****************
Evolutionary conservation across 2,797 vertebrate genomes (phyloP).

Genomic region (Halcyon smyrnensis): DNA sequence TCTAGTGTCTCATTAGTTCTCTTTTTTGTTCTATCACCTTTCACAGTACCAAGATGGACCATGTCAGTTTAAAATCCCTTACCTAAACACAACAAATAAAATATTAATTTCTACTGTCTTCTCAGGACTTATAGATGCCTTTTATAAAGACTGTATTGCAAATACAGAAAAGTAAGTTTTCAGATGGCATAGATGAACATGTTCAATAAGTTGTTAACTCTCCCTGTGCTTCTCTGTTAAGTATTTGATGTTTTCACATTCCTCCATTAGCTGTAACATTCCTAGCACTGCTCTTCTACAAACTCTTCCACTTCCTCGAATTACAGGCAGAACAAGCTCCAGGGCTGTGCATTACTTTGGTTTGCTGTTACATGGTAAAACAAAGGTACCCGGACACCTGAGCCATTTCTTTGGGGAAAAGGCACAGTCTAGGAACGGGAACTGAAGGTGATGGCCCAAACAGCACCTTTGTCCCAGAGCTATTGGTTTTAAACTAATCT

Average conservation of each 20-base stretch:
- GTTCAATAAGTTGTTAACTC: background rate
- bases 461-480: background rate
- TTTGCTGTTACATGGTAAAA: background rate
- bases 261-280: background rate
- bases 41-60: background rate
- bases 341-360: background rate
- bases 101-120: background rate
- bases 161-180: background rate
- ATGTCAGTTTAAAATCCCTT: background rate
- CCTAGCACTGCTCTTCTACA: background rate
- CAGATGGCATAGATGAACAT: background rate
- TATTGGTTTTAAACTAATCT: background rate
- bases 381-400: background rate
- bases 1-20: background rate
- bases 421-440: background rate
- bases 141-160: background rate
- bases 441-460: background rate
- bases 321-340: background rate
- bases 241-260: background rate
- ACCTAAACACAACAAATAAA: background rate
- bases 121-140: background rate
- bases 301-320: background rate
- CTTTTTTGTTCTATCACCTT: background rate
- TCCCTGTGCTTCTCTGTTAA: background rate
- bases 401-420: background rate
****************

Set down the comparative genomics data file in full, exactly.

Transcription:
Evolutionary conservation across 2,797 vertebrate genomes (phyloP).

Genomic region (Halcyon smyrnensis): DNA sequence TCTAGTGTCTCATTAGTTCTCTTTTTTGTTCTATCACCTTTCACAGTACCAAGATGGACCATGTCAGTTTAAAATCCCTTACCTAAACACAACAAATAAAATATTAATTTCTACTGTCTTCTCAGGACTTATAGATGCCTTTTATAAAGACTGTATTGCAAATACAGAAAAGTAAGTTTTCAGATGGCATAGATGAACATGTTCAATAAGTTGTTAACTCTCCCTGTGCTTCTCTGTTAAGTATTTGATGTTTTCACATTCCTCCATTAGCTGTAACATTCCTAGCACTGCTCTTCTACAAACTCTTCCACTTCCTCGAATTACAGGCAGAACAAGCTCCAGGGCTGTGCATTACTTTGGTTTGCTGTTACATGGTAAAACAAAGGTACCCGGACACCTGAGCCATTTCTTTGGGGAAAAGGCACAGTCTAGGAACGGGAACTGAAGGTGATGGCCCAAACAGCACCTTTGTCCCAGAGCTATTGGTTTTAAACTAATCT

Average conservation of each 20-base stretch:
- GTTCAATAAGTTGTTAACTC: background rate
- bases 461-480: background rate
- TTTGCTGTTACATGGTAAAA: background rate
- bases 261-280: background rate
- bases 41-60: background rate
- bases 341-360: background rate
- bases 101-120: background rate
- bases 161-180: background rate
- ATGTCAGTTTAAAATCCCTT: background rate
- CCTAGCACTGCTCTTCTACA: background rate
- CAGATGGCATAGATGAACAT: background rate
- TATTGGTTTTAAACTAATCT: background rate
- bases 381-400: background rate
- bases 1-20: background rate
- bases 421-440: background rate
- bases 141-160: background rate
- bases 441-460: background rate
- bases 321-340: background rate
- bases 241-260: background rate
- ACCTAAACACAACAAATAAA: background rate
- bases 121-140: background rate
- bases 301-320: background rate
- CTTTTTTGTTCTATCACCTT: background rate
- TCCCTGTGCTTCTCTGTTAA: background rate
- bases 401-420: background rate